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The 150th Anniversary of the Battle of Gettysburg

Posted July 3, 2013 by Amanda | No Comment

This week commemorates the 150th anniversary of the Battle of Gettysburg. Lasting from July 1 to July 3, 1863, it was one of the bloodiest battles of the American Civil War. Often described as the turning point of the war, Union Maj. General George Gordon Meade successfully defeated attacks by Confederate General Robert E. Lee, thus ending Lee’s invasion of the North. The Battle of Gettysburg After his success at Chancellorsville, Virginia in May 1863,… Read the full story

Family Tree Tuesday »

Family Tree Tuesday – Percival Lowell

Posted July 2, 2013 by Hiromimarie | No Comment
Percival Lowell

Percival Lowell was an author, mathematician, and astronomer. He is known for having fueled speculation that there were canals on Mars. Lowell formed the beginning of the effort that led to the discovery of Pluto fourteen years after his death, the name Pluto and its symbol were partly influenced by his initials “PL.” He graduated from Harvard University in 1876 with distinction in mathematics and at his graduation he gave a speech which was considered… Read the full story

Monday Recap »

Monday Recap for July 1, 2013

Posted July 1, 2013 by Amanda | No Comment

Have a hankering for some genealogy news? Check out some of these articles fromt the past week: The Genealogy Sphere Copyright and grandmother’s writings (The Legal Genealogist blog) – Judy G. Russell helps clarify some concerns about your family writings and copyrights 20 Powerful Black-And-White Photographs of Regular Americans From History (BuzzFeed) – Check photos of the untold faces of our country JFK mania descends on ancestral town as Kennedy clan enjoys ‘homecoming’ (Independent.ie) –… Read the full story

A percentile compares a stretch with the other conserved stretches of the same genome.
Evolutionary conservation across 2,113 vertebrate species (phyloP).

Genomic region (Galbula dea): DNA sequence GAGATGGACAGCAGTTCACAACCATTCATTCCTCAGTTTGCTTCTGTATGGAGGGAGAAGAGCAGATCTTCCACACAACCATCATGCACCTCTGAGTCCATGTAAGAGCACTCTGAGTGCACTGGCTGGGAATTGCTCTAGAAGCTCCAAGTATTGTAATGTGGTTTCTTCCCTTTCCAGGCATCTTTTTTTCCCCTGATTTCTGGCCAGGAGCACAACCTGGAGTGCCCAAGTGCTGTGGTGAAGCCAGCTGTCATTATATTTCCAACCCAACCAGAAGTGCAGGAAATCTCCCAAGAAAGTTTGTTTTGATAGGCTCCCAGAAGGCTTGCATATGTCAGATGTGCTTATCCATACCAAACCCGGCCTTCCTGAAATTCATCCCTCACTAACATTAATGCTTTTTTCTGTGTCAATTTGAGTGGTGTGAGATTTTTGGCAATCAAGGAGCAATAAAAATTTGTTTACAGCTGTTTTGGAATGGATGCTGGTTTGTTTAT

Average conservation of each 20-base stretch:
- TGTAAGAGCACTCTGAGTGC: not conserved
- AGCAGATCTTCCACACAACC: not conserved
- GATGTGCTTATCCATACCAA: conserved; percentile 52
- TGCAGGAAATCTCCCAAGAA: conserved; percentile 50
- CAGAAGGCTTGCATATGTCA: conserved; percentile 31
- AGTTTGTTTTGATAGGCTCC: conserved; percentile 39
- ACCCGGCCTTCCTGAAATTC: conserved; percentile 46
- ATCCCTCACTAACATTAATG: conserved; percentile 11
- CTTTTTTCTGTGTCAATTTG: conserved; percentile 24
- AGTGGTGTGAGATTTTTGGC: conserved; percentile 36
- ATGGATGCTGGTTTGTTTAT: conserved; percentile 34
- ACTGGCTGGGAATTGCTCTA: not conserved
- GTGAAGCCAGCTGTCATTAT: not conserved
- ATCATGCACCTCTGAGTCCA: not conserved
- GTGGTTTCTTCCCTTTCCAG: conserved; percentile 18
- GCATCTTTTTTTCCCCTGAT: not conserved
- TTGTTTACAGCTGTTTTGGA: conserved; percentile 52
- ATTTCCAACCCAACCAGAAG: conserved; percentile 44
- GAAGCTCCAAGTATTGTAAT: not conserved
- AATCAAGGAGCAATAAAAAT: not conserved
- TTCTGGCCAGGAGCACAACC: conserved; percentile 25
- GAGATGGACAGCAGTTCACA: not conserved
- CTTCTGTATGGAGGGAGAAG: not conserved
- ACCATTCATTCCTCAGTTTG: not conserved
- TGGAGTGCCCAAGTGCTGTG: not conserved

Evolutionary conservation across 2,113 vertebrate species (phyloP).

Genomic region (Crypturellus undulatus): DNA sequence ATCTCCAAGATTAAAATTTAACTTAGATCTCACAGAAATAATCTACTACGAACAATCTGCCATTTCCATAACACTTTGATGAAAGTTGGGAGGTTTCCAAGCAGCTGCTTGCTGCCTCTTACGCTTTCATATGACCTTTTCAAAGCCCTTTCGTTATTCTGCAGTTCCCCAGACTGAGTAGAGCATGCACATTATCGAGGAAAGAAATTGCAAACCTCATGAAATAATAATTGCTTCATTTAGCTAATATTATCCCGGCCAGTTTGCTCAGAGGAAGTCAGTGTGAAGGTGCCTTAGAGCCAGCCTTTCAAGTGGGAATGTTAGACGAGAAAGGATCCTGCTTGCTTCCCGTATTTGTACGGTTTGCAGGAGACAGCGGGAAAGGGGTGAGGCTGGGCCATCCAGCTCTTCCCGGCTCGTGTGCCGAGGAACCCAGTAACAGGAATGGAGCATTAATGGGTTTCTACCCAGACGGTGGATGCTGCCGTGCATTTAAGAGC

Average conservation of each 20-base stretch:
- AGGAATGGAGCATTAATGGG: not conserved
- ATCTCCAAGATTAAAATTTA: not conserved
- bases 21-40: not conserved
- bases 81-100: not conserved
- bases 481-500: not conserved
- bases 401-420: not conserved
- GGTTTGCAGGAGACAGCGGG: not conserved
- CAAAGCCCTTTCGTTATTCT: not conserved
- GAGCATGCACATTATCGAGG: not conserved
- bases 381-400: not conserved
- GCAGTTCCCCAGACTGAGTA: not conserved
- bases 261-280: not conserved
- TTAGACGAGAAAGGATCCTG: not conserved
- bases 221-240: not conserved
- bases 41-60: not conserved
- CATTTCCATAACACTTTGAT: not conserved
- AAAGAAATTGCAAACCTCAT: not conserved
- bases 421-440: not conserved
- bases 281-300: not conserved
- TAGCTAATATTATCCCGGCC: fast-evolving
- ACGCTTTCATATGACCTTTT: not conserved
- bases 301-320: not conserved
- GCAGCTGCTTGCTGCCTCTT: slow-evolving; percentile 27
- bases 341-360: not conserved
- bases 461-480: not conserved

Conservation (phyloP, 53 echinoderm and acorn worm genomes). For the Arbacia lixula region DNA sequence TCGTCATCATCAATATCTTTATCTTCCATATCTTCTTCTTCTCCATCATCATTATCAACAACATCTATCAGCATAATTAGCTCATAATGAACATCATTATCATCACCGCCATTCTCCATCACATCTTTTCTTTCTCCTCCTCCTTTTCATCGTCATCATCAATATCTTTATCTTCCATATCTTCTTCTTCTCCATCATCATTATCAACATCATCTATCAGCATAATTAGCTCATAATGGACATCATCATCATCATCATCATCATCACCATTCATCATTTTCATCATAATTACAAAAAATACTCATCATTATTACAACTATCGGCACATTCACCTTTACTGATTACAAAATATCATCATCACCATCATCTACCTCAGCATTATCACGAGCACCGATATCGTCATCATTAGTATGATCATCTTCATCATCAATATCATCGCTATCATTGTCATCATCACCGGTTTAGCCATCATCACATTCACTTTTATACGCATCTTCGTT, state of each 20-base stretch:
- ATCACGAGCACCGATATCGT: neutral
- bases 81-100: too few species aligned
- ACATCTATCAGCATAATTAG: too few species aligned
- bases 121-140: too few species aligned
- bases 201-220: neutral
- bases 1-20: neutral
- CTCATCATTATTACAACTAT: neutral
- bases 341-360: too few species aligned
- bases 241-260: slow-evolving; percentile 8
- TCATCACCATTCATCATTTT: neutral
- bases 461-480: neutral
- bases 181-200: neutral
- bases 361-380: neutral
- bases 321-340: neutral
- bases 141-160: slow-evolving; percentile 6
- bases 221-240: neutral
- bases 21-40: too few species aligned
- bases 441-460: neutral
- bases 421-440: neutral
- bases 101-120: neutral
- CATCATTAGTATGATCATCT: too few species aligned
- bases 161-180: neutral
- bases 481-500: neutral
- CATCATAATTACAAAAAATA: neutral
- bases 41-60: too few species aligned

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It’s in the Mail

Posted June 27, 2013 by Amanda | No Comment

No doubt many of you have found letters addressed to your relatives in your genealogy research. Some may be thoughtful love letters sent from soldiers at war or general greetings from one cousin to another across the country. But it’s likely you never came across this: It turns out, after the parcel service was introduced in 1913, at least two children were sent via parcel post with stamps attached to their clothing. The children rode… Read the full story

Family Tree Tuesday »

Family Tree Tuesday – Henry Brooks Adams

Posted June 25, 2013 by Hiromimarie | No Comment
Henry Brooks Adams

Henry Brooks Adams was a journalist and was keen on exposing political corruption. He was appointed Professor of Medieval History at Harvard in 1870 and is considered to have been the first to conduct historical seminar work in the United States. One of his students was Henry Cabot Lodge, who worked closely with Adams as a graduate student.  Adams wrote two novels, he is credited as the author of Democracy, which was published anonymously in 1880… Read the full story